Authorities say, though the pair did not visit any sites that had been previously decontaminated. It leaves open the possibility that the authorities simply missed in the Skripal investigation. They say they do not believe the couple was targeted in any way at this point.
So how did this local British couple come across Novichok and fall seriously ill?
CHURCH: That is exactly what has so many people on edge right now.
What more do we know about the condition of these two people and their prognosis?
MCLAUGHLIN: They're currently, according to authorities, in critical condition. The timeline is really important, some 100 or so investigators working on establishing the timeline.
We know they spent time in Salisbury with a friend on the Friday evening, at a park there that has now since been cornered over. Dawn Sturgess first fell ill at about 10:15 on Saturday morning. That is when an ambulance was called of the help her take her to the hospital.
At that point, that is when Charley Rowley and a friend, Sam Hobson, went to a hog roast at a nearby Baptist church. They also went to a local pharmacy. It wasn't until 3:30 in the afternoon that Charley Rowley fell ill.
His friend, Sam Hobson, described what happened to him. Take a listen.
(BEGIN VIDEO CLIP)
SAM HOBSON, CHARLEY ROWLEY'S FRIEND: He was sweating and lips dribbling (ph) and he couldn't speak to me. He was making funny noises and he was rocking backwards and forwards. And there was no response (INAUDIBLE). He didn't know I was there. It was like he was in another world, hallucinating.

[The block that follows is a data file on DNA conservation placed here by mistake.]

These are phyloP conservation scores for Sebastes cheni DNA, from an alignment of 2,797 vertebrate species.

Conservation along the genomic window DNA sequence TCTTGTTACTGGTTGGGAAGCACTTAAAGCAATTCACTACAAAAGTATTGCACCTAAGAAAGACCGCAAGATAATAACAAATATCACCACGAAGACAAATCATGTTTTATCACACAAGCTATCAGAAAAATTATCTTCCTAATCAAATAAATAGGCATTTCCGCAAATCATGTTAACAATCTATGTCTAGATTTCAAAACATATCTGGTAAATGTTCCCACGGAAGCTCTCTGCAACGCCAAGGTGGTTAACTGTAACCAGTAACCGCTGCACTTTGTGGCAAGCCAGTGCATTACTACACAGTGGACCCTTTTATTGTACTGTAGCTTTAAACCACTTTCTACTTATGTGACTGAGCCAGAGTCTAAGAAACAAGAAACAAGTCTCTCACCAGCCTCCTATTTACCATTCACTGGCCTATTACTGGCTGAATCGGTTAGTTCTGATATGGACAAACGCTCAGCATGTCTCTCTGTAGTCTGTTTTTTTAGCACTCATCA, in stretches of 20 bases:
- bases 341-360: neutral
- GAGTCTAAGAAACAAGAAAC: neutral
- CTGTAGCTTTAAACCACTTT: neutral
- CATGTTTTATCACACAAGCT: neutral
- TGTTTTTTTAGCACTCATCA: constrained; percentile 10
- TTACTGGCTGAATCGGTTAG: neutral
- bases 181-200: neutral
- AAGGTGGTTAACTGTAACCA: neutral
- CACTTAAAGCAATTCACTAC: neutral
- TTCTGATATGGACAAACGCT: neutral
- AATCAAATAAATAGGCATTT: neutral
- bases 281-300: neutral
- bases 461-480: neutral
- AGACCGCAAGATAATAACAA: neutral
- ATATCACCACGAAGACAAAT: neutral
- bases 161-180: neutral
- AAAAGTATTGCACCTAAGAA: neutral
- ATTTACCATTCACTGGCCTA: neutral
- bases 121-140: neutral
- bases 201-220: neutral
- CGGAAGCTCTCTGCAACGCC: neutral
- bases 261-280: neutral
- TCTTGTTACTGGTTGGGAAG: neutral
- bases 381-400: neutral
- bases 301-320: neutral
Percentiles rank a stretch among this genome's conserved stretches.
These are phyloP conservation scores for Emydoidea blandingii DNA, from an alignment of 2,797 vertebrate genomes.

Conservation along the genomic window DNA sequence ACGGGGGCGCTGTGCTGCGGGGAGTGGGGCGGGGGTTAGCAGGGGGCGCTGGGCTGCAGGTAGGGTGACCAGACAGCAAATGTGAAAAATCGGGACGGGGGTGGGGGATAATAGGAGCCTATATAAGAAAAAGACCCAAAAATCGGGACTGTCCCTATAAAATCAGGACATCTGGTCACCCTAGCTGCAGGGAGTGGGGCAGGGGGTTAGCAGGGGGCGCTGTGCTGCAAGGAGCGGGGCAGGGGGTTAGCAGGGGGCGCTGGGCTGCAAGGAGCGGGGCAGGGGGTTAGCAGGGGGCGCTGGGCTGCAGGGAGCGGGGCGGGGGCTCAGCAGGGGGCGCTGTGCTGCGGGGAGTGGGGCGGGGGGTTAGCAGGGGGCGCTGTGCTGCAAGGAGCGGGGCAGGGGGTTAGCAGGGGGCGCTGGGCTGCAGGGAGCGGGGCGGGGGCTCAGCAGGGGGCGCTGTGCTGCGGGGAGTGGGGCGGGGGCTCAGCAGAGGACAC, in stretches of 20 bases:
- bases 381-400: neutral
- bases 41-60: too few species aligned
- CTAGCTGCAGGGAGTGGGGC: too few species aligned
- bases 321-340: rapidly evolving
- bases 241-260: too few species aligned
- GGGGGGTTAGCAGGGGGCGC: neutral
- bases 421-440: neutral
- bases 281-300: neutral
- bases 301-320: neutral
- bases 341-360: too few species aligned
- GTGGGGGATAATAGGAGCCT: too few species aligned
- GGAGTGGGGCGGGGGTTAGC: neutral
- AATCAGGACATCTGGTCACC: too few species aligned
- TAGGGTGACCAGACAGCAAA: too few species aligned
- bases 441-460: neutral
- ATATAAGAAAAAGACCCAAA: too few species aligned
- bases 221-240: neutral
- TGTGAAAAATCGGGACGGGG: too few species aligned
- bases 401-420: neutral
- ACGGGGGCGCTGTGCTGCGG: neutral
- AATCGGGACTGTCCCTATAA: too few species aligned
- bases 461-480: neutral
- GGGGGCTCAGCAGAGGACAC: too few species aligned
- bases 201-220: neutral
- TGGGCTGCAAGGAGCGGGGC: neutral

(END VIDEO CLIP)
MCLAUGHLIN: People here are extremely concerned. Authorities are saying that the risk to the public at this point remains low. They are urging anyone who visited the five sites that have now been cordoned off, to simply wash their clothes.
CHURCH: Absolutely. Erin McLaughlin, bringing us up to date on this incident --
CHURCH: -- from Amesbury, England. Thank you so much for that.
So let's talk to CNN intelligence and security analyst Bob Baer, he's a CIA former operative.
Thank you so much for being with us.
BOB BAER, CNN INTELLIGENCE AND SECURITY ANALYST: Thanks, Rosemary.
CHURCH: Bob, all we know is that the man and woman found unconscious Saturday in Amesbury, England, were exposed to the same military grade nerve agent used to poison former Russian double agent, Sergei Skripal, and his daughter, Yulia, back in March in a nearby town.
What do you make of all this and how do you think they came in contact with Novichok?
BAER: Well, first of all, Rosemary, I doubt that they were targeted. I think it's very clear at this point, that the Russian government, the KGB went after Skripal, considered him a traitor.
These people, as far as we know so far, are completely innocent of any intelligence connections. So probably what's happened is they accidently came across either a container that carried Novichok or a place that was prepared.